The NSW BLF also applied the tactic to other causes and concerns, for example the expulsion of a gay student from Macquarie University, the demolition of houses occupied by indigenous Australians in the Redfern suburb of inner-city Sydney, and the right of two women academics to teach a women’s studies course. In each case, the campaigns were won. More broadly still, the BLF campaigned against apartheid South Africa and the war in Vietnam. As union secretary of the NSW branch during this period, Mundey is now typically remembered as the brainchild of this movement, even earning him a speaking slot at the United Nations Conference on the Built Environment, but it reflected much wider changes occurring both within the Australian left and among rank and file union members.

Green Syndicalism in the Arctic

By Jeff Shantz - LibCom, March 30, 2021

On February 4, 2021, a group of Inuit hunters set up a blockade of the Mary River iron ore mine on North Baffin Island. The mine is operated by Baffinland Iron Mines Corporation and has been extracting iron ore since 2015. Mine operations are carried out on lands owned by the Inuit.

Blockade organizers arrived from communities at Pond Inlet, Igloolik and Arctic Bay over concerns that Inuit harvesting rights are imperiled by the company's plans to expand the mine and associated operations. Solidarity demonstrations have been held in Pond Inlet, Iqaluit, Igloolik, Naujaat, and Taloyoak. In -30C degree temperatures.

Baffinland Iron Mines Corporation is seeking to double its annual mining output to 12 million metric tonnes. This would also see the corporation build a railway and increase shipping traffic through its port at Milne Inlet. These expansions would threaten land and marine wildlife along with food sources essential to Inuit people. The waters surrounding the port are an important habitat for narwhal and seals in the Canadian Arctic. The expansion also threatens caribou and ptarmigans.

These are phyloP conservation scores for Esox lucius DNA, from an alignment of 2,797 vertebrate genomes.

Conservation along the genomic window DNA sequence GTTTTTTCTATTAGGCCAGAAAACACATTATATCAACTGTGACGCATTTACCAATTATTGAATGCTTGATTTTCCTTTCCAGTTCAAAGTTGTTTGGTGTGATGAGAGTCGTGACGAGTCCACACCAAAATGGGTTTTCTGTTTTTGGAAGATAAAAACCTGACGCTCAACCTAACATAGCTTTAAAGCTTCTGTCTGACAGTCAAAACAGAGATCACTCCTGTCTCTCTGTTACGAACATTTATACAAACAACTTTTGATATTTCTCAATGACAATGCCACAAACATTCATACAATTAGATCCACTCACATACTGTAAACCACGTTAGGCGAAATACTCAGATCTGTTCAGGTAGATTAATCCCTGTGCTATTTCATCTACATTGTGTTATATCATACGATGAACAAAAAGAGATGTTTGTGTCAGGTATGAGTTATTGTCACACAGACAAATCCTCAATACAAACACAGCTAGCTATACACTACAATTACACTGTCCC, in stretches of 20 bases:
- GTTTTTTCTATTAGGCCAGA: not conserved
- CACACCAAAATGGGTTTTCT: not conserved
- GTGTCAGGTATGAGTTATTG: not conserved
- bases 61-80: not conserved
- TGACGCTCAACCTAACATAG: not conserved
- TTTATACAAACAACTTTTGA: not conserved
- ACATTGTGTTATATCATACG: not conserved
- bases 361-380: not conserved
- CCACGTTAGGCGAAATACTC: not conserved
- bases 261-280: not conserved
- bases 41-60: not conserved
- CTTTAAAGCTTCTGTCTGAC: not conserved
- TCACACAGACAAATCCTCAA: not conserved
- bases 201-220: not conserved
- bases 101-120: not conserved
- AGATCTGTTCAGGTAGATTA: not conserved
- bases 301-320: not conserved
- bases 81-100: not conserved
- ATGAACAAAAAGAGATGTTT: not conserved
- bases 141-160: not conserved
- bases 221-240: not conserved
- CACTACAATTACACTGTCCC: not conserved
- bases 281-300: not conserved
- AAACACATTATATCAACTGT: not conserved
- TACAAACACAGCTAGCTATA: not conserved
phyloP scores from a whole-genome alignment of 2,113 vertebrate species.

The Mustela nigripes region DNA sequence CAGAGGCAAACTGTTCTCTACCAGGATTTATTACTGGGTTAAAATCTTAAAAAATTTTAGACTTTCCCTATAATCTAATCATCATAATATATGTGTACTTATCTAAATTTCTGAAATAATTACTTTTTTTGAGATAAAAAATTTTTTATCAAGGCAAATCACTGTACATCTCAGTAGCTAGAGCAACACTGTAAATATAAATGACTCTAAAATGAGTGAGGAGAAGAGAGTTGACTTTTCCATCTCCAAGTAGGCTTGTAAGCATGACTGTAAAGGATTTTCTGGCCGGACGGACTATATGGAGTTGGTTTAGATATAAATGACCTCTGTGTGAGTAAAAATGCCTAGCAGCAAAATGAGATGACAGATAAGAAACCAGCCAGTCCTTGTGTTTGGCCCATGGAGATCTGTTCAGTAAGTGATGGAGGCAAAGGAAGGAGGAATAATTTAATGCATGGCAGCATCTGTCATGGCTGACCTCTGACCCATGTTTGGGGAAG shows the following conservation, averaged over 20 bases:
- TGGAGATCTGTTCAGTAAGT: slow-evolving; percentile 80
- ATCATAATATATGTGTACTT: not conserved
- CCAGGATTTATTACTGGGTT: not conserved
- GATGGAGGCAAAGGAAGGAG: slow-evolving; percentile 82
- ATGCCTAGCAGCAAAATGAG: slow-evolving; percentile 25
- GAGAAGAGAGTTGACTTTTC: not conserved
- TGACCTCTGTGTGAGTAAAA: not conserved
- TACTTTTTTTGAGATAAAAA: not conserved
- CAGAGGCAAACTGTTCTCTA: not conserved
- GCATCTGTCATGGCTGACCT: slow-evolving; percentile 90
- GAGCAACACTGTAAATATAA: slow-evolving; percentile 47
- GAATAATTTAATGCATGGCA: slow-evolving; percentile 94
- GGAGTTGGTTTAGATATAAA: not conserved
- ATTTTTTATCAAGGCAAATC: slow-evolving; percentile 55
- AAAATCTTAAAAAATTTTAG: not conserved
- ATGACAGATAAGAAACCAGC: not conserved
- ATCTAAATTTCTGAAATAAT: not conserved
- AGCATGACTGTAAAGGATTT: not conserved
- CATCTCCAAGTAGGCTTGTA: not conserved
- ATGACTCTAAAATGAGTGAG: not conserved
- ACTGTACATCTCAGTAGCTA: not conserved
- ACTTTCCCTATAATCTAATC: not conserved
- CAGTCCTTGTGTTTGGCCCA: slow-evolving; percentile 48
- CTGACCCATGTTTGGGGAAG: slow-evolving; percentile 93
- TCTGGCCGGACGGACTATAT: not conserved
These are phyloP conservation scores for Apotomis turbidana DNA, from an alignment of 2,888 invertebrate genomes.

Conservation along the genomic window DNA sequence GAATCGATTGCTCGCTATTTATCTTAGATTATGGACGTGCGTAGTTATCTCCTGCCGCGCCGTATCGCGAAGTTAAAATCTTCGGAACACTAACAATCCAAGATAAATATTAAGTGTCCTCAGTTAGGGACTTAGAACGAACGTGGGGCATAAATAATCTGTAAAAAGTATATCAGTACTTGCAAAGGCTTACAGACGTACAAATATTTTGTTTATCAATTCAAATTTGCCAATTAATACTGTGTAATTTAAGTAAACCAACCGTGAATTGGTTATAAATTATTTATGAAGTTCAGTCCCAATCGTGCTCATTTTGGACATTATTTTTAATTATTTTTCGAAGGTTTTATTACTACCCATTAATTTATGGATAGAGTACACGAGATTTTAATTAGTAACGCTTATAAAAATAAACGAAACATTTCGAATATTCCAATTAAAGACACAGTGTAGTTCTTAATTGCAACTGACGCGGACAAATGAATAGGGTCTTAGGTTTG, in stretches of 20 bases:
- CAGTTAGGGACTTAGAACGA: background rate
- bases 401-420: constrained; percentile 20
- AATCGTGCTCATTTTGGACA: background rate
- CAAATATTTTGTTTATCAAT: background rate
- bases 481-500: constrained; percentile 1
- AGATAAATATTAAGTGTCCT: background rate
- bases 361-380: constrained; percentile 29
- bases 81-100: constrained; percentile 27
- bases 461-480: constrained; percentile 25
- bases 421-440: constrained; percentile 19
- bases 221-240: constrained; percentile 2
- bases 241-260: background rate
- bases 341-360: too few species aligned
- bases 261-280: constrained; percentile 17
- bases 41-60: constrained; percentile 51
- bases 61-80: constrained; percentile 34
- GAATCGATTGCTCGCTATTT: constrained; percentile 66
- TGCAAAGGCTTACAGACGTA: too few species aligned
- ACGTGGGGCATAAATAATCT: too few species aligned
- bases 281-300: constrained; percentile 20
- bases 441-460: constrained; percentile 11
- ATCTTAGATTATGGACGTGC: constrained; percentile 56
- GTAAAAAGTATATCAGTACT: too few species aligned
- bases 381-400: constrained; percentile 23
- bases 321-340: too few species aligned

A fly-in location, Inuit blockaders shut down the mine’s airstrip and trucking road, closing off access to and from the site for over a week. Notably this has meant that 700 workers have been stranded at the mine site and food, supply and worker change flights have been suspended. Workers have been on site for at least 21 days.

This could, obviously, have posed points of contention, even hostility, between workers and blockaders. Certainly, the company tried to stoke these tensions in its efforts to go ahead with mining operations. In a letter filed with the Nunavut Court of Justice on February 7, Baffinland told the protesters that their blockade is against federal and territorial law, and the Nunavut Agreement. In classic divide and conquer fashion, the company asserted: “You are causing significant harm by blocking a food supply and keeping people from returning to their families.” The company has also gotten the RCMP involved.